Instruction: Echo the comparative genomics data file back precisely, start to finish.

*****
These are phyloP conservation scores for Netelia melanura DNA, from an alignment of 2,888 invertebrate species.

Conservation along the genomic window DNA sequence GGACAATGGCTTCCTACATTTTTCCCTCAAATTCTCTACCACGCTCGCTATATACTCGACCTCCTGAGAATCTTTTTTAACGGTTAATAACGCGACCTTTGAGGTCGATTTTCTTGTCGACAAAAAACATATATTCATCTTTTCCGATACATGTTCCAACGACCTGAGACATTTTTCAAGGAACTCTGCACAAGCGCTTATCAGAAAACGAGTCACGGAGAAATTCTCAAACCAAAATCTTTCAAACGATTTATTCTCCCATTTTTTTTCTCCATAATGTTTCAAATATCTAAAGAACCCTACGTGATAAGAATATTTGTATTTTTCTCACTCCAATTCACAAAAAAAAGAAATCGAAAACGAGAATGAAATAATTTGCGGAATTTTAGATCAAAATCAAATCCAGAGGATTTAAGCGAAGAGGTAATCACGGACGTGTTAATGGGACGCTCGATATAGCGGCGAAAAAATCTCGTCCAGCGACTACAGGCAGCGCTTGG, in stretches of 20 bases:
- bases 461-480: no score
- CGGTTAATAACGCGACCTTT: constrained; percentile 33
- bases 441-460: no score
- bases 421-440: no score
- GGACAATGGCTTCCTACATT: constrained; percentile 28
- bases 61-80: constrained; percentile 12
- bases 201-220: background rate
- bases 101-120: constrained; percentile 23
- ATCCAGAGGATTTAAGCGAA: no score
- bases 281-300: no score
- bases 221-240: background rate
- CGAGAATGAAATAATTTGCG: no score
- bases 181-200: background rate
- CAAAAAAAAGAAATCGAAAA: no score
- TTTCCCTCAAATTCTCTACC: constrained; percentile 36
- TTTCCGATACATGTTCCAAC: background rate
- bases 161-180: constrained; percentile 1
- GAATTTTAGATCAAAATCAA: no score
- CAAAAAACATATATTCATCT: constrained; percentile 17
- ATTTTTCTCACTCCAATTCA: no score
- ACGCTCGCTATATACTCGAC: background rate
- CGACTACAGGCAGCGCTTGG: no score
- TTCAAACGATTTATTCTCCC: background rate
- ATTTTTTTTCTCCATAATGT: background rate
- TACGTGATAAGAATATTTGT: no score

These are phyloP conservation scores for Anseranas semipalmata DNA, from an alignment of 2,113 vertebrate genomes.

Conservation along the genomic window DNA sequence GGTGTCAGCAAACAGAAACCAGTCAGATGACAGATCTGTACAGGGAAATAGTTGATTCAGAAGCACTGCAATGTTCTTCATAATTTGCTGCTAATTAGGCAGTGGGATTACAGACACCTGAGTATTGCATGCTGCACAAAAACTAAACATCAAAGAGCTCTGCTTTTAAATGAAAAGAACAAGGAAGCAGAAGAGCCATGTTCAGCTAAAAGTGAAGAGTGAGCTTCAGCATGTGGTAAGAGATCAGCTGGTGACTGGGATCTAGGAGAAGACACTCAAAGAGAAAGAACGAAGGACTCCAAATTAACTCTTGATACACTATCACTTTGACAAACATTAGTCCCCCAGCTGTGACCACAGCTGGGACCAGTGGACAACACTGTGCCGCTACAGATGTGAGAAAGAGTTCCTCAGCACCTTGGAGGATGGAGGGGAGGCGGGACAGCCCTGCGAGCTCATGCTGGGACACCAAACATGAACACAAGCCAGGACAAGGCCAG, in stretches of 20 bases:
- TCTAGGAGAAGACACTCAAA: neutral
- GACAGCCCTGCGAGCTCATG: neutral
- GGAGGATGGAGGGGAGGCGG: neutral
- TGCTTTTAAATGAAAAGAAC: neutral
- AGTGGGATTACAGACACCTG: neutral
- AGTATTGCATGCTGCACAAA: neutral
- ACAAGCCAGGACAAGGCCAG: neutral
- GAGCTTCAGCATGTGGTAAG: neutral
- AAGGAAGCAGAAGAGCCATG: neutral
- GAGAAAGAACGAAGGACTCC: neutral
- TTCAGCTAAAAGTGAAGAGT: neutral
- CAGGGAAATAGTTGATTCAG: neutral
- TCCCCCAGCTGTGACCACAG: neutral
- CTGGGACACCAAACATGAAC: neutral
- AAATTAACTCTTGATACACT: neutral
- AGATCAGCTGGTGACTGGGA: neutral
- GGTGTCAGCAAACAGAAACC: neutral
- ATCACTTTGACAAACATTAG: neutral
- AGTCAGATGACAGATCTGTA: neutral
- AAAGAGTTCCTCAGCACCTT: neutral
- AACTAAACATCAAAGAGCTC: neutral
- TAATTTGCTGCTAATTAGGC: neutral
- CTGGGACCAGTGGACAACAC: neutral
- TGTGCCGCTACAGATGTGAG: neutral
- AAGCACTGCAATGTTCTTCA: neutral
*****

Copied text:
These are phyloP conservation scores for Netelia melanura DNA, from an alignment of 2,888 invertebrate species.

Conservation along the genomic window DNA sequence GGACAATGGCTTCCTACATTTTTCCCTCAAATTCTCTACCACGCTCGCTATATACTCGACCTCCTGAGAATCTTTTTTAACGGTTAATAACGCGACCTTTGAGGTCGATTTTCTTGTCGACAAAAAACATATATTCATCTTTTCCGATACATGTTCCAACGACCTGAGACATTTTTCAAGGAACTCTGCACAAGCGCTTATCAGAAAACGAGTCACGGAGAAATTCTCAAACCAAAATCTTTCAAACGATTTATTCTCCCATTTTTTTTCTCCATAATGTTTCAAATATCTAAAGAACCCTACGTGATAAGAATATTTGTATTTTTCTCACTCCAATTCACAAAAAAAAGAAATCGAAAACGAGAATGAAATAATTTGCGGAATTTTAGATCAAAATCAAATCCAGAGGATTTAAGCGAAGAGGTAATCACGGACGTGTTAATGGGACGCTCGATATAGCGGCGAAAAAATCTCGTCCAGCGACTACAGGCAGCGCTTGG, in stretches of 20 bases:
- bases 461-480: no score
- CGGTTAATAACGCGACCTTT: constrained; percentile 33
- bases 441-460: no score
- bases 421-440: no score
- GGACAATGGCTTCCTACATT: constrained; percentile 28
- bases 61-80: constrained; percentile 12
- bases 201-220: background rate
- bases 101-120: constrained; percentile 23
- ATCCAGAGGATTTAAGCGAA: no score
- bases 281-300: no score
- bases 221-240: background rate
- CGAGAATGAAATAATTTGCG: no score
- bases 181-200: background rate
- CAAAAAAAAGAAATCGAAAA: no score
- TTTCCCTCAAATTCTCTACC: constrained; percentile 36
- TTTCCGATACATGTTCCAAC: background rate
- bases 161-180: constrained; percentile 1
- GAATTTTAGATCAAAATCAA: no score
- CAAAAAACATATATTCATCT: constrained; percentile 17
- ATTTTTCTCACTCCAATTCA: no score
- ACGCTCGCTATATACTCGAC: background rate
- CGACTACAGGCAGCGCTTGG: no score
- TTCAAACGATTTATTCTCCC: background rate
- ATTTTTTTTCTCCATAATGT: background rate
- TACGTGATAAGAATATTTGT: no score

These are phyloP conservation scores for Anseranas semipalmata DNA, from an alignment of 2,113 vertebrate genomes.

Conservation along the genomic window DNA sequence GGTGTCAGCAAACAGAAACCAGTCAGATGACAGATCTGTACAGGGAAATAGTTGATTCAGAAGCACTGCAATGTTCTTCATAATTTGCTGCTAATTAGGCAGTGGGATTACAGACACCTGAGTATTGCATGCTGCACAAAAACTAAACATCAAAGAGCTCTGCTTTTAAATGAAAAGAACAAGGAAGCAGAAGAGCCATGTTCAGCTAAAAGTGAAGAGTGAGCTTCAGCATGTGGTAAGAGATCAGCTGGTGACTGGGATCTAGGAGAAGACACTCAAAGAGAAAGAACGAAGGACTCCAAATTAACTCTTGATACACTATCACTTTGACAAACATTAGTCCCCCAGCTGTGACCACAGCTGGGACCAGTGGACAACACTGTGCCGCTACAGATGTGAGAAAGAGTTCCTCAGCACCTTGGAGGATGGAGGGGAGGCGGGACAGCCCTGCGAGCTCATGCTGGGACACCAAACATGAACACAAGCCAGGACAAGGCCAG, in stretches of 20 bases:
- TCTAGGAGAAGACACTCAAA: neutral
- GACAGCCCTGCGAGCTCATG: neutral
- GGAGGATGGAGGGGAGGCGG: neutral
- TGCTTTTAAATGAAAAGAAC: neutral
- AGTGGGATTACAGACACCTG: neutral
- AGTATTGCATGCTGCACAAA: neutral
- ACAAGCCAGGACAAGGCCAG: neutral
- GAGCTTCAGCATGTGGTAAG: neutral
- AAGGAAGCAGAAGAGCCATG: neutral
- GAGAAAGAACGAAGGACTCC: neutral
- TTCAGCTAAAAGTGAAGAGT: neutral
- CAGGGAAATAGTTGATTCAG: neutral
- TCCCCCAGCTGTGACCACAG: neutral
- CTGGGACACCAAACATGAAC: neutral
- AAATTAACTCTTGATACACT: neutral
- AGATCAGCTGGTGACTGGGA: neutral
- GGTGTCAGCAAACAGAAACC: neutral
- ATCACTTTGACAAACATTAG: neutral
- AGTCAGATGACAGATCTGTA: neutral
- AAAGAGTTCCTCAGCACCTT: neutral
- AACTAAACATCAAAGAGCTC: neutral
- TAATTTGCTGCTAATTAGGC: neutral
- CTGGGACCAGTGGACAACAC: neutral
- TGTGCCGCTACAGATGTGAG: neutral
- AAGCACTGCAATGTTCTTCA: neutral